Dr. Michael L. Bates, American Numismatic Society Curator Emeritus of Islamic coins created a major resource for the study of Islamic Numismatics. As he shared with me, “The site contains over 4,400 PDFs. One can search and retrieve any of these files. In general, the files are stored in folders for each author. Periodical volumes and links to on-line periodicals are in the Periodicals folder.”
5- Islamic glass weights in the Gayer-Anderson Museum, Cairo without images
Dr. Jere L. Bacharach, Dr. Rafaat al-Nabarawy, Mr. (now Dr.) Sherif Anwar, and Mr. (now Dr.) Ahmed Mohammed Yousef
The Gayer-Anderson Museum houses approximately 1,100 Umayyad, early Abbasid, Fatimid, Ayyubid and Mamluk glass weights (jetons). Dr. Usamah Ahmad Mukhtar Hassan Mustafa, who graduated from Sohag University, did his Ph.D. dissertation identifying all the pieces in the collection. When the four of us studied the collection in 2005 we found his registration numbers missing and the weights housed in three undifferentiated lots negating the value of Dr. Usamah’s work.
Working under time pressures and using a hand-held camera, we did our best to identify the glass weights and to create separate files for each glass weight with the appropriate data in Arabic and English. A CD copy of our data and images was given to the Egyptian Ministry of Antiquities as well as put on the website of the American Numismatic Society (ANS) [http://www.numismatics.org/dpubs/islamic/ga/] where searches could be run but only one item at a time accompanied by poor quality images.
Returning years later to re-examine our study more closely I discovered missing data and possible errors in our original readings, particularly of Fatimid issues. I, therefore, had the ANS link deleted. A table which includes the old uncorrected data based upon the work of the four of us but without the images or inscriptions in Arabic can be found at https://www.academia.edu/40449968/Gayer_-_Anderson_all_data_uncorrected_by_number_2019.06
6 – The al-Sabah Collection housed at the Dar al-Athar al-Islamiyyah, Kuwait: Forthcoming:
Dar al Athar al Islamiyyah (DAI) is a cultural organization based around the private art collection owned by Sheikh Nasser Sabah Ahmed al Sabah, founder of The al Sabah Collection and his wife, DAI director general and co-founder Sheikha Hussa Sabah al Salem al Sabah. Since its inception in 1983, DAI has grown from a single focus organization created to manage the loan of the prestigious al Sabah Collection of art from the Islamic world to the State of Kuwait to become an internationally recognized cultural organization.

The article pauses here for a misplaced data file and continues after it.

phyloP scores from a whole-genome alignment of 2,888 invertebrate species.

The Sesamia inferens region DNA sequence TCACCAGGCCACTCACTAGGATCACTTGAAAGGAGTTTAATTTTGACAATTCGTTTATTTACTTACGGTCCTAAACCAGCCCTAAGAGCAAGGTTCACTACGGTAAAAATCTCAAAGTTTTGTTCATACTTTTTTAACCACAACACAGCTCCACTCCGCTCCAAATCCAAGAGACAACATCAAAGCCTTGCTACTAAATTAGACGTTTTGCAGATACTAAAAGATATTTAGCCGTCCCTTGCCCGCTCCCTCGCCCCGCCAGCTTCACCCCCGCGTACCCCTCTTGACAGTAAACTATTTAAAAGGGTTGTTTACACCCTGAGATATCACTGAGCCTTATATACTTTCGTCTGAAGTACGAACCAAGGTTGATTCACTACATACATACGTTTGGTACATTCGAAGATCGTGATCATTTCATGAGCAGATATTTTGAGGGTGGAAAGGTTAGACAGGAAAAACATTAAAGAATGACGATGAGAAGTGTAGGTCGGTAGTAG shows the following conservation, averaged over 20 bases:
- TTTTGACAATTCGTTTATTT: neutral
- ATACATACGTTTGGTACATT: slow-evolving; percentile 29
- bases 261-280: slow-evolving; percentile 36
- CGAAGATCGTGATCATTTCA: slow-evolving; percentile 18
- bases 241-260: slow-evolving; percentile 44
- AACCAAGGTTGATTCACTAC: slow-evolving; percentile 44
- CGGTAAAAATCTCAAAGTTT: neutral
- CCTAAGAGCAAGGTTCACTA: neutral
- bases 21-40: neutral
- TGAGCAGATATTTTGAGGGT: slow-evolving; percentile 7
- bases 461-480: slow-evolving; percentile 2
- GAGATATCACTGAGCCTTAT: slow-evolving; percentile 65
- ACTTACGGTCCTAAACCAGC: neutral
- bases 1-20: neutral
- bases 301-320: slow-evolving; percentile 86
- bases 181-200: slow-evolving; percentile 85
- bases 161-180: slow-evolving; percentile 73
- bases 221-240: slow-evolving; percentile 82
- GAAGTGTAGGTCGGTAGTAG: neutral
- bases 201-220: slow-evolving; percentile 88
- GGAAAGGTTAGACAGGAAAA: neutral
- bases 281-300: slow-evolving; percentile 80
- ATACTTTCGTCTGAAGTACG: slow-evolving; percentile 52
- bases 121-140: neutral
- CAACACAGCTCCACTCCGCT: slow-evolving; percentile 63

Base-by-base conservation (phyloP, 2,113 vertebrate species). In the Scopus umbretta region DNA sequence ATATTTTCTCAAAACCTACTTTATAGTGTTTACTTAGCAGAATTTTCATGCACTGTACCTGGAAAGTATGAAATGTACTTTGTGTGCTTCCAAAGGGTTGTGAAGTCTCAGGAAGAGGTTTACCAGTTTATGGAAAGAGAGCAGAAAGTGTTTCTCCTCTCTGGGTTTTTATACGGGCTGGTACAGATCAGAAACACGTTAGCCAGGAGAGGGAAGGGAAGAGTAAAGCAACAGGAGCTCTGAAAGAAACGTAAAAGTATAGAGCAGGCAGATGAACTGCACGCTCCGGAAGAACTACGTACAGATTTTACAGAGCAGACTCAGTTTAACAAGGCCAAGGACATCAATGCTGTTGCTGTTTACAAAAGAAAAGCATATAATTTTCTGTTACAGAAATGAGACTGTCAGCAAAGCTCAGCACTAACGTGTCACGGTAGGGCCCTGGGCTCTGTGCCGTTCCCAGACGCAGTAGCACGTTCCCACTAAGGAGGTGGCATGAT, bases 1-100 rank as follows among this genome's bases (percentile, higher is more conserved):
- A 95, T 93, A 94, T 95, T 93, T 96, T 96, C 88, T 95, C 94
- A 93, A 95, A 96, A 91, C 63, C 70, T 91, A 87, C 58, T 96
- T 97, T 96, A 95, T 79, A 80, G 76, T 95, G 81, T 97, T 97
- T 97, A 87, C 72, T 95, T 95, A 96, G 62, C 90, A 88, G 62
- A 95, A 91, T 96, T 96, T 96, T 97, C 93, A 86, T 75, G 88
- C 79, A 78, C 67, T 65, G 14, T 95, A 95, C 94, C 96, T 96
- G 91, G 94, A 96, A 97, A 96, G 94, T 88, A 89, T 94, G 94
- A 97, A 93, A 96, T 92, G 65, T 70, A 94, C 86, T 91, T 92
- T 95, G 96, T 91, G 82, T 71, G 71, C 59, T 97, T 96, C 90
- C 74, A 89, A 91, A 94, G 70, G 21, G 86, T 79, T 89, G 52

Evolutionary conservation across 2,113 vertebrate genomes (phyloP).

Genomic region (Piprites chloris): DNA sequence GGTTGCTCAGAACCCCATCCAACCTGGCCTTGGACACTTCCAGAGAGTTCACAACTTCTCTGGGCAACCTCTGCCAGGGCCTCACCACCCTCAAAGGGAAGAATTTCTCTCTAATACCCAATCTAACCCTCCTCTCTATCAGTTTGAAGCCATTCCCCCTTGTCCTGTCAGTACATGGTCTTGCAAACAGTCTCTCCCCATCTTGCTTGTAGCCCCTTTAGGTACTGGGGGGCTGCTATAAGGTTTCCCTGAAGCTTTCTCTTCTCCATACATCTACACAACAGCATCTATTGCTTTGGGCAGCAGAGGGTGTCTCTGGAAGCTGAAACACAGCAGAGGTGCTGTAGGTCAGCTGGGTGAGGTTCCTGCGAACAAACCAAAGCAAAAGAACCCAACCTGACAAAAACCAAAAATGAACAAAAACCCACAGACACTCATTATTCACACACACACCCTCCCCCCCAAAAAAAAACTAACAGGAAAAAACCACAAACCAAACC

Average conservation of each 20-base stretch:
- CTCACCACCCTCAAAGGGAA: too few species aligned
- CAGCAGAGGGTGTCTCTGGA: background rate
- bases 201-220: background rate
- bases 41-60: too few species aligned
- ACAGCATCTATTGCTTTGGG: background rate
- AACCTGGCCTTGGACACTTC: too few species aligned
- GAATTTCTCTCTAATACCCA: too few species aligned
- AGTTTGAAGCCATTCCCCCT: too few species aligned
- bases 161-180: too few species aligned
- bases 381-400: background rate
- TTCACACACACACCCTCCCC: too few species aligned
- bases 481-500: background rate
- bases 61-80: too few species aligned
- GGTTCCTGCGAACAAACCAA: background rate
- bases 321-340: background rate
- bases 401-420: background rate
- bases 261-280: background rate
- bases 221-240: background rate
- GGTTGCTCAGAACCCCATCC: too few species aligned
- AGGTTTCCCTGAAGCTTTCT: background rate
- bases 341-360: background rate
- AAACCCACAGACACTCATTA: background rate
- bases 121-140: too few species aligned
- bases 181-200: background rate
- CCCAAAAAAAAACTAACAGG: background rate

Sheikh Nasser and Sheikha Hussa have been extremely generous in making their amazing collection available to scholars, students and the public throughout the world. They have sponsored exhibitions based entirely on their own collection and, in many cases, lent pieces for inclusion in thematic exhibitions organized by others. The publication record of pieces from their collection whether as single volumes or as part of more general catalogues is outstanding. Many of their pieces can now be found at the website http://darmuseum.org.kw/about/ under “The Collections.”
One major exception is their impressive collection of numismatic material, which numbered almost 9,000 specimens at the end of the 1990s. Sheikh Nasser and Sheikha Hussa had the good sense, in my opinion, not to try to publish in book form catalogues of all their coins with each piece described in detail and illustrated. Fortunately it is the goal of Dar al-Athar al-Islamiyyah to publish in an electronic form their numismatic holdings which now number over 12,000 items. Once this is available I will circulate the link.
In the meantime, I am sharing a working list of almost 9,000 items under the categories of issuing authority (usually a dynasty), ruler, mint and date in both Arabic and English. This list is based upon the working list in English created by Robert & Elisabeth Darley-Doran in the late 1990s. Additional data and the Arabic were added by Jere L. Bacharach and Howayda Ahmed Ali. The data can be found at https://www.academia.edu/s/a9a41b9f83/kuwait-data-for-web-201909
7 – Islamic coins in the Ashmolean Museum, Oxford
Dr. Trent Jonson is completing an electronic catalog of all the Islamic coins held in the Heberden Coin Room, the Ashmolean Museum of Art and Archaeology, which were in the published and unpublished 10 volumes of the Sylloge of Islamic Coins in the Ashmolean. The web site does not include the pieces which were on loan from the late Mr. Samir Shamma. Ms. Federica Gigante has put the Ottoman holdings on the site. After work on a coin is completed it is added to the electronic database. Each coin is described in detail with the inscription in Arabic script, appropriate comments and a high resolution image. Multiple search categories are also available.